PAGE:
The Men’s College Basketball Final Is A Professional Sports Event


The NCAA’s crown jewel event is all about money.

The men’s college basketball season comes to an end with the championship game in Glendale, Arizona. The contest will take place in a cavernous publicly funded football stadium with tens of thousands of seats and it isn’t cheap to attend the game. All the trappings of a big-time event are on display in Glendale and the Phoenix metropolitan area. Television, corporate parties held by corporate marketing partners. Local politicians spent as much as they could on the public dime to make the people who run the NCAA feel good. There will also be some news release explaining just how much money flowed into the Valley of the Sun area which is never questioned.  Everyone seems to be making money except the players. None of the money goes to student-athletes who are the show. Some of the players can make money from marketing partnerships but most college players are not getting lucrative marketing deals.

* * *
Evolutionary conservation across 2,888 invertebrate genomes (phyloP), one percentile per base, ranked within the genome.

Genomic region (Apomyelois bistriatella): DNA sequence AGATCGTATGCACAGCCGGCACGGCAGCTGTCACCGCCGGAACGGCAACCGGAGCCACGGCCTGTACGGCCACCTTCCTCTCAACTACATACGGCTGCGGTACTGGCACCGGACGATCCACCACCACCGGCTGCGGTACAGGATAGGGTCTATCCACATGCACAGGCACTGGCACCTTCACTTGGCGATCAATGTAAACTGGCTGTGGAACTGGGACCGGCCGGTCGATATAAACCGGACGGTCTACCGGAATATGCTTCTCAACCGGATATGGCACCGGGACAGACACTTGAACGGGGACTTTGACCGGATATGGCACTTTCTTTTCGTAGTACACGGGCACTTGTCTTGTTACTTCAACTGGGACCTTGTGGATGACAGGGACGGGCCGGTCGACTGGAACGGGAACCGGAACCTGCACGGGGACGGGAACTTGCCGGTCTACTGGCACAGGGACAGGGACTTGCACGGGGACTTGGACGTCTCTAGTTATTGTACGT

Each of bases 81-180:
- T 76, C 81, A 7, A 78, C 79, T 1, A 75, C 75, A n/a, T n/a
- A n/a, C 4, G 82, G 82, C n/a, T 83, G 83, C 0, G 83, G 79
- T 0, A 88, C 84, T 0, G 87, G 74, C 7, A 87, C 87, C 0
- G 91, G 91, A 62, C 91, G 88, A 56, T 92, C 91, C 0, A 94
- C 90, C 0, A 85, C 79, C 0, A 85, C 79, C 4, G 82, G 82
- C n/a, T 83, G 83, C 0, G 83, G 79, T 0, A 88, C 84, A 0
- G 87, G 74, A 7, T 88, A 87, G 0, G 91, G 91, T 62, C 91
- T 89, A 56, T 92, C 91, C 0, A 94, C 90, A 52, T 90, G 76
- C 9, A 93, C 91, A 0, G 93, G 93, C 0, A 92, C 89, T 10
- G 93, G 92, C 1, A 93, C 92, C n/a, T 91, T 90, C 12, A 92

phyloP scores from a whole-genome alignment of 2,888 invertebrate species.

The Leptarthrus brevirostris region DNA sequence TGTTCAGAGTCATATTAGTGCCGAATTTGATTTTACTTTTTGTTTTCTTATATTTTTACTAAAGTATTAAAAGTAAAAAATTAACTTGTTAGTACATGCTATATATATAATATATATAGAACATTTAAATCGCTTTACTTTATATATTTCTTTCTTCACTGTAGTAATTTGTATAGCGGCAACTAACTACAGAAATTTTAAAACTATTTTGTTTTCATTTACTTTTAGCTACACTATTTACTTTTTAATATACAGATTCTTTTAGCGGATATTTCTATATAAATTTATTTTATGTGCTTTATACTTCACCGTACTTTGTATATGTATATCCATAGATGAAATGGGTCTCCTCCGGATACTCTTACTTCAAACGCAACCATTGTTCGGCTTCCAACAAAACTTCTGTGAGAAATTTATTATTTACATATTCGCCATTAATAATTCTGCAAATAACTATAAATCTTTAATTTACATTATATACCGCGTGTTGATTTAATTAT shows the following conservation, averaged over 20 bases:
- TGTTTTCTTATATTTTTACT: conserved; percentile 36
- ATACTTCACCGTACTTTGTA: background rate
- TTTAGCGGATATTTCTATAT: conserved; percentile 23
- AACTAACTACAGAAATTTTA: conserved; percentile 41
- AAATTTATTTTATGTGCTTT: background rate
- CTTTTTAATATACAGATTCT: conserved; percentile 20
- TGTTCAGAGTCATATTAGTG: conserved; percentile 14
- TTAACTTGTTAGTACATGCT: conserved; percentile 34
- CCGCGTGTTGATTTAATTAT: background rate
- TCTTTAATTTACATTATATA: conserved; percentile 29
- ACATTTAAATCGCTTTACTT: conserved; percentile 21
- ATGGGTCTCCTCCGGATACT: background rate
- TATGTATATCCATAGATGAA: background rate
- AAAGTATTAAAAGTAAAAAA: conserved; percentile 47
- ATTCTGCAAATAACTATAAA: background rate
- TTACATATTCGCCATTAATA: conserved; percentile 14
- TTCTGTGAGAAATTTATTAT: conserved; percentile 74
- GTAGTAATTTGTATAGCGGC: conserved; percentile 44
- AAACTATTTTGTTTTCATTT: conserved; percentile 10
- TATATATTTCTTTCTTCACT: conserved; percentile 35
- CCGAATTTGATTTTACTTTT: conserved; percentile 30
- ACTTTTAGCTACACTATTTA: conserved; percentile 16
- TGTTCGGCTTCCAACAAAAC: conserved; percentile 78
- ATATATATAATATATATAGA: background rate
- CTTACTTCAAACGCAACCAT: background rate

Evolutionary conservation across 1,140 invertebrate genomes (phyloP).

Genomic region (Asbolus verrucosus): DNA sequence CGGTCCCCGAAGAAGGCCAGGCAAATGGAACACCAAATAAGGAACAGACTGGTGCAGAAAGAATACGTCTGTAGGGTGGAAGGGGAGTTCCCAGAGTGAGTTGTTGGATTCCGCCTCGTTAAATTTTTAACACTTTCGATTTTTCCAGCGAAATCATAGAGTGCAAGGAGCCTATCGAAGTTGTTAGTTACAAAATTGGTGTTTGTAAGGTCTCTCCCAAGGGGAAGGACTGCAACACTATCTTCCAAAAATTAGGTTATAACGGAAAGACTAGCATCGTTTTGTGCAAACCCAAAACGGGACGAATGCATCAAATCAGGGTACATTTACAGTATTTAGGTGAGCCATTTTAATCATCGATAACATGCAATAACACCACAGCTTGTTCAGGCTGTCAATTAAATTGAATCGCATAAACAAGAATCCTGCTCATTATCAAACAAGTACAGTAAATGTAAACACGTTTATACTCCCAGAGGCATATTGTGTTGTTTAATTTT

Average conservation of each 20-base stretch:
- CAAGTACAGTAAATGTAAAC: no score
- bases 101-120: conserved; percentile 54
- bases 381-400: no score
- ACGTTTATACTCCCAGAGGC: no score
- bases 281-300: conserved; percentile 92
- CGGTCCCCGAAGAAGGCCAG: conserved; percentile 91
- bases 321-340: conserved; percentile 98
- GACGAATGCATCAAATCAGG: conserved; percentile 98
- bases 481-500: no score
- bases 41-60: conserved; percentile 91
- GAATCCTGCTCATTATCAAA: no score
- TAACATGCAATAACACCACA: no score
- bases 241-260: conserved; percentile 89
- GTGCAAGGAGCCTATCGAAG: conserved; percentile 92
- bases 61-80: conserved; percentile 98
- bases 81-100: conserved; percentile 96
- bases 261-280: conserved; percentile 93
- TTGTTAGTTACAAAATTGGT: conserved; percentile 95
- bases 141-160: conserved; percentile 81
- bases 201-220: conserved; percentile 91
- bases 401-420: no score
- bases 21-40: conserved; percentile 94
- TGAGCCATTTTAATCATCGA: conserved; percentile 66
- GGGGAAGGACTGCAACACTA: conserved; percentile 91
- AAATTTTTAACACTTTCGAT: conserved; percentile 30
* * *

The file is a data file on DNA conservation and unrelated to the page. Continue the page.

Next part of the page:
The term “student-athlete” has been used to deny college players in all sports benefits such as salary and long-term health care from injuries suffered on the field whether in practice or in a game. Courts have pretty much routinely upheld the college side of things in lawsuits filed by severely injured players or survivors of players killed on the field. Schools should not have to pay workman’s compensation or long-term health care costs because the athlete is a student not an employee of the school. The NCAA does not want the student-athletes to become employees and that battle has started as members of the Dartmouth men’s basketball team want to unionize. Dartmouth wants no part of that.  Teams playing in football bowl games pay no taxes on bowl payouts thanks to an antitrust exemption. The coaches get millions, athletic directors’ bonuses. The players? They may get a ring.

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